The glass shattered as the baseball bat slammed into it, a spiderweb of cracks emanating from the epicentre before the the myriad of pieces fell to the tarmac. The legend “Manny’s Electronics” disintegrated into a field of stars, casting light like a Jackson Pollock onto the surface of the pavement.
“Welcome to the break down of society, kid!” Albert said to me, beaming through his beard. “You see, when society breaks down, all that is left are the basest urges. The urge to steal, to rape and pillage and do whatever the hell you want. The only urge that remains is to survive, to thrive in the new world. You see,” he said as he leaned into the window, pulling out bundles of wires, digital cameras, anything and anything that he could fit into the backpack, “you’ve got to consider it this way. When you take away the rules, the only thing that’s left… Is the urge.”
He whistled as he plundered, raising a mammoth hand occasionally to scratch beneath his eyepatch. He’d lost the eye in the first few days of the rioting, said it had been one of the baton rounds that the police had started firing wildly into the crowd, trying to slow that inexorable tide of people.
The good old days, back when it had been police with non-lethals. Back before they’d brought the army in and ordered them to use live ammunition. It only took a quarter of them to obey the order and it meant that everybody knew somebody who died that night. I’d got away, somehow. I never even saw Jonathan get hit, but I’d been scared to begin with.
It all started with the protest. That’s a generalisation of course, as tensions had been growing for months, if not years. General Keenan’s death. The taxes, all to fund King Cadwaller’s war against the Arrogan. The food shortages. The backouts. Everything piling on top of one another until, as expected, it all came tumbling down.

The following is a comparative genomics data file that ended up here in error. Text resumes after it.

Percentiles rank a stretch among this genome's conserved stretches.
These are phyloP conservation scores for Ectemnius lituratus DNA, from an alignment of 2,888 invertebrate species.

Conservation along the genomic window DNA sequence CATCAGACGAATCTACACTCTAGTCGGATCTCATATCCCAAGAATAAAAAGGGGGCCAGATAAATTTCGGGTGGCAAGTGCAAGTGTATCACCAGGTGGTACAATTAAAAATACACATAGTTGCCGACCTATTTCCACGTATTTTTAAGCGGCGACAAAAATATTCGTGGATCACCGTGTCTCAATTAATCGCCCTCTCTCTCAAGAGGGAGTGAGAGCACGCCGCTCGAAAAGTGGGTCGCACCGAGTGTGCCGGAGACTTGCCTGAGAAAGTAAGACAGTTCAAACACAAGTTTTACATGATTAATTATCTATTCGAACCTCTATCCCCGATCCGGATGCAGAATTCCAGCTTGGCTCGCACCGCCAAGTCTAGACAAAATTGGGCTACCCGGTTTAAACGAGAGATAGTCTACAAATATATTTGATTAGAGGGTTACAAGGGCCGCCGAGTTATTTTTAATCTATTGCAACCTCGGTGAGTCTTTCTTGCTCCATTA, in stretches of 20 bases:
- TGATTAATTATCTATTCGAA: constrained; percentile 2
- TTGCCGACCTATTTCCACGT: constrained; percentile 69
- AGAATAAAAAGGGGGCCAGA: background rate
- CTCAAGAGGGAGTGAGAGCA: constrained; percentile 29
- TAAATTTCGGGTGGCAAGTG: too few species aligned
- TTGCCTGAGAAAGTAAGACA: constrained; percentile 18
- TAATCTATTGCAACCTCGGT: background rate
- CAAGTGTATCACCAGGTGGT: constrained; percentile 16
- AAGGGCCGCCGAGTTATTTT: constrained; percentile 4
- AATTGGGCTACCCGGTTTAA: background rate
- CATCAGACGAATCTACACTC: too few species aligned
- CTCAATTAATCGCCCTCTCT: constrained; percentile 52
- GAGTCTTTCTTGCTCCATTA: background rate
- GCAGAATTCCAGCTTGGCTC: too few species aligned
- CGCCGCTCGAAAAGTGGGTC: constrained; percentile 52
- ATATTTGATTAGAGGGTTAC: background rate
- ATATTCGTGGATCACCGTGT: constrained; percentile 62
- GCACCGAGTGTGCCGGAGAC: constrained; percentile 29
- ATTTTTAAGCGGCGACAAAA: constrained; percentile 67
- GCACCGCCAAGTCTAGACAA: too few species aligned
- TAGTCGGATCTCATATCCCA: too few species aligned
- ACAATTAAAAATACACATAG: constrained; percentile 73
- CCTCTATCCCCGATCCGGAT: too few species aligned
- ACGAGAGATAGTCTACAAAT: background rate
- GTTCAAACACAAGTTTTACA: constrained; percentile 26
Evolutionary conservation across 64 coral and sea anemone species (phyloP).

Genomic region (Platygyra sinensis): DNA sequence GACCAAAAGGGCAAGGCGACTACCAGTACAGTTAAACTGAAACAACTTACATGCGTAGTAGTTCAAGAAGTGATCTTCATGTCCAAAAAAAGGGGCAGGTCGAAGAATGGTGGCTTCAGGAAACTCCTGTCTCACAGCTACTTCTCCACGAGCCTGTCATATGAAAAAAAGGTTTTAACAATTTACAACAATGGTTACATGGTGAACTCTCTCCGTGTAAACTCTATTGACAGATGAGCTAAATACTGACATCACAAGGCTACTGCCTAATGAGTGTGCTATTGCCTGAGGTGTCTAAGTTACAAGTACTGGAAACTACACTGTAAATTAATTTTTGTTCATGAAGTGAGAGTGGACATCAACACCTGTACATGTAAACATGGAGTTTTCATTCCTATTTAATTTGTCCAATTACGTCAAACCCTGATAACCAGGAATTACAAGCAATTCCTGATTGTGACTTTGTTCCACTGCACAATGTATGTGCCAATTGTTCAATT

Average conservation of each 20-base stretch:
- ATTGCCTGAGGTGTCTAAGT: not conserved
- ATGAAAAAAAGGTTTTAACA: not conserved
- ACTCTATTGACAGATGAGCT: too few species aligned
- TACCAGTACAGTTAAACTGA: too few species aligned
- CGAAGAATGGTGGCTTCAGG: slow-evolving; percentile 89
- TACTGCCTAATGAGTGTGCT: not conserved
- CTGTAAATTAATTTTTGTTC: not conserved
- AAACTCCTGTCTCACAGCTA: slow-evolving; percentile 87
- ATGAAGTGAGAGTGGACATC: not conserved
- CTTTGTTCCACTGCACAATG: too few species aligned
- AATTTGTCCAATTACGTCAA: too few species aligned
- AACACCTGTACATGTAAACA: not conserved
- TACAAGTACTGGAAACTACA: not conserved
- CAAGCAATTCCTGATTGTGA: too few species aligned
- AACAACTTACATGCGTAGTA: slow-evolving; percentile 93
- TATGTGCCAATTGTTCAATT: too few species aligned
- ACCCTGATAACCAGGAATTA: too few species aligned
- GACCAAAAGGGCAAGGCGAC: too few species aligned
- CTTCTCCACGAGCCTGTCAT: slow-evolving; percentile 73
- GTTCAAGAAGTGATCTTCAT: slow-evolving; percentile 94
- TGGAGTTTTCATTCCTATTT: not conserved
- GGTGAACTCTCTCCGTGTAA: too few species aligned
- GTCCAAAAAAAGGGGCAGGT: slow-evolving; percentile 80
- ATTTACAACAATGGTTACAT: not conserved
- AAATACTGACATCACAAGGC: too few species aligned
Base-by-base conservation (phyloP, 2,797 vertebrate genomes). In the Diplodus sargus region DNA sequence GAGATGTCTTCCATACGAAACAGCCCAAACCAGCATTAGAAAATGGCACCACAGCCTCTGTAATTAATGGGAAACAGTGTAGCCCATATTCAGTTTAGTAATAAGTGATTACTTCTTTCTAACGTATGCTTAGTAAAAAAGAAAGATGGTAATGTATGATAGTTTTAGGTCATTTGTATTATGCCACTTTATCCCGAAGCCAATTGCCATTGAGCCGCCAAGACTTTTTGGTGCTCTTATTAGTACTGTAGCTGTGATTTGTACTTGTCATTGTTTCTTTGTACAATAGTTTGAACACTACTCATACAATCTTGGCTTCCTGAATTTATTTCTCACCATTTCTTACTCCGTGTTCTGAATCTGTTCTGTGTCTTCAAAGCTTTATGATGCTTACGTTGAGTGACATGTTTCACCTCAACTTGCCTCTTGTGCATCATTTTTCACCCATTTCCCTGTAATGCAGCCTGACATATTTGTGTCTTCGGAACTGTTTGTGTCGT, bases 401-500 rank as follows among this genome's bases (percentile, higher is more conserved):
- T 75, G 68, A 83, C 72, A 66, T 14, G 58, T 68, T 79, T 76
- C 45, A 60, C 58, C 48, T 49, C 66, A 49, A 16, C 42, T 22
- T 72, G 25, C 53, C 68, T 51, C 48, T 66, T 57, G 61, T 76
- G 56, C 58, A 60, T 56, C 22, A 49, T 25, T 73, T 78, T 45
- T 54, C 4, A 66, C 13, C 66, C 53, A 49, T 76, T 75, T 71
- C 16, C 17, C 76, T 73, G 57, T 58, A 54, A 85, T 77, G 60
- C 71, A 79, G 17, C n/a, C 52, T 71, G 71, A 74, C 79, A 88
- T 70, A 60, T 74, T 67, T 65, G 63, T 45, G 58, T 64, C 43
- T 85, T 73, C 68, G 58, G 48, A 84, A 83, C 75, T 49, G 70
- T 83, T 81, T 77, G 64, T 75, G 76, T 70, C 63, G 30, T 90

The protest built to a riot. The riot had escalated and become a battle against the council. Then, in no time at all, it was an all out war. Bodies piling in the streets because nobody could get close enough to clear them away.
“So, Danny my boy, now is your chance! The government lies behind that thin green line along with all the laws. This world is yours!” He passed me the bat as we walked past an intact window. Designer clothes, somehow missed in the last few weeks. “You want it, boy, you take it.”
I hefted the bat in my hands, feeling the leather handle rubbing against my palms. “Do it, Danny. Smash the glass.”
“Smash it! Now!” He commanded. THis was a man who was going to end up one of two things. A leader, or dead.
I swung the bat and watched as the glass, along with the life I used to know, shattered.
Turning and turning in the widening gyre, the falcon cannot hear the falconer.
Things fall apart, the centre cannot hold, mere anarchy is loosed upon the world.
The Idiot in Tin Foil